I’ve got a little kid at home who’ll make it up to me
In the folklore of Sussex cricket, Fred Tate is remembered chiefly for two related events – in his one and only Test match, against Australia and with the Ashes on the line, he dropped a catch in the outfield that would have won England the match, but instead contributed to their defeat and the loss of the urn. Speaking afterwards to his friend Len Braund, who had bowled the ball in question, Tate is reported to have said “I’ve got a little kid at home there who’ll make up for it to me”; the boy in question, Maurice Tate, would prove to be one of Sussex’s greatest players, perhaps the club’s finest ever, and so his father was vindicated. To focus Fred Tate’s legacy on his great failure and his progeny nonetheless does him a disservice, as a man who played for Sussex for eighteen seasons
from 1887 to 1905, claiming 1306 wickets at 21.48 apiece, including multiple seasons taking more than one-hundred wickets with a personal record of 161 at 14.92 in 1902, deserves to be celebrated as one of Sussex’s great Golden Age bowlers in his own right.
Tate, nicknamed ‘Chub’ or ‘Chubby’ by his peers, was one of the first in a line of great Sussex spin bowlers who could be relied on to hold down one end of the wicket for hours at a time, keeping the pressure on and economy low while his quicker teammates did their work. Bowling long spells without loss of accuracy or fatigue, Tate was able to strangle the firepower out of even the finest batters that this era could offer. With the likes of W.G.Grace, Gilbert Jessop and Arthur Shrewsbury to bowl to, a reputation as an economic bowler in this era is particularly respectable. His earliest standout performance came in 1888 against Kent: with the opposition at 41 for 4 and requiring four more runs to win, Tate claimed five wickets for a single run in four overs, leaving his opposition suddenly perilously close to ignominious defeat. Though Kent won the match, Tate’s capacity to draw a possible victory out of a hopeless scenario earned him plaudits, and set a standard of excellence in bowling that he maintained throughout his time at Sussex.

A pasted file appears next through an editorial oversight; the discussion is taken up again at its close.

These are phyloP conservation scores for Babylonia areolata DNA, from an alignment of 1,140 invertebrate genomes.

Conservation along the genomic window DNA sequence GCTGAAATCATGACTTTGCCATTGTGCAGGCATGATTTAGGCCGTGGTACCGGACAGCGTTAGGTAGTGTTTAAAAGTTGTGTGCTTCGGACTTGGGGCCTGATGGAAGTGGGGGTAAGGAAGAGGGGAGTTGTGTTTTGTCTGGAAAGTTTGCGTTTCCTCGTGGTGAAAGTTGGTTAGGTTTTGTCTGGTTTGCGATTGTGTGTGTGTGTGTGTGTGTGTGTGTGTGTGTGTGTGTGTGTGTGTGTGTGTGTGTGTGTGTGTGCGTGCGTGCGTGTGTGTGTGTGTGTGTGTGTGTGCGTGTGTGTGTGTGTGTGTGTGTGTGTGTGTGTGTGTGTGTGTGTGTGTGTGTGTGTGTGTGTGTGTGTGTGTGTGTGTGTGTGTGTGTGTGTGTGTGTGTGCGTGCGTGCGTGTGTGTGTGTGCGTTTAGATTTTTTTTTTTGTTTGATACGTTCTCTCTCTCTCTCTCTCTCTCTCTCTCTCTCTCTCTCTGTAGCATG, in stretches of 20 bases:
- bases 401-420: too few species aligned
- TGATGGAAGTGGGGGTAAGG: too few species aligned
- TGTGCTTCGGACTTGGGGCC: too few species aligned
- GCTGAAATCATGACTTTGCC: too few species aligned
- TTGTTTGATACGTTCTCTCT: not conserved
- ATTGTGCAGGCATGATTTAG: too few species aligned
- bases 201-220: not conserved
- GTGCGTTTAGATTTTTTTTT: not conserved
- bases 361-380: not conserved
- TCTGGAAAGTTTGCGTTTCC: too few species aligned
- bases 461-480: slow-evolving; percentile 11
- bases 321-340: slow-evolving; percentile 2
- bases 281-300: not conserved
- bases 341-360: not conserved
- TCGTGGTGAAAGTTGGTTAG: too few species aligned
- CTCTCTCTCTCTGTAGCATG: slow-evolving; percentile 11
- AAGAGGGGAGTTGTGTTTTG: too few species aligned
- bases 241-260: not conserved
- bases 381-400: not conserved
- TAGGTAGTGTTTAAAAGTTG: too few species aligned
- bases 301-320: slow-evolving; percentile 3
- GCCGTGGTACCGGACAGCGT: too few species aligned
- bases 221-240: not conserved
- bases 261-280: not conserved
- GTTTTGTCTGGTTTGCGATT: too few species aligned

A Golden Age
The Golden Age of cricket in which Tate played was also of course the Golden Age of Sussex in particular, and Tate was one of many fine players who made up this period – the famous batting duo of C.B.Fry and K.S.Ranjitsinhji, all-rounder Joseph Vine, as well as bowling talents like Cyril Bland, with whom Tate formed a formidable bowling pair after Bland’s debut in 1898, and Charles Aubrey Smith, the great fast bowler who would go on to become a film star and founder of the Hollywood Cricket Club. In spite of this crop of exemplary talent, the squad could never quite manage to win a County Championship, but certainly played some of the most exciting cricket the country had ever seen. Tate, as a stalwart lynchpin of the bowling attack, was one of the anchors of that side, helping keep it steady throughout his long career. His popularity at the club must have been noteworthy, as his 1901 benefit – a game dedicated to a specific player, who claims the gate receipts as a supplement to his annual income – amounted to £1,051 18s, a huge sum of money for a cricketer at that time and an all-time Sussex record.
Tate’s contributions to Sussex were extensive and humble, far beyond simply gifting the club one of its greatest players. The Tates as a pair represent a huge part of Sussex’s history from the Golden Age to the period before the Second World War – while the Tate Gates were dedicated in honour of Maurice Tate, perhaps we can consider them an implicit show of respect to his father, for all his long years of service to the club.
By Simon Edwards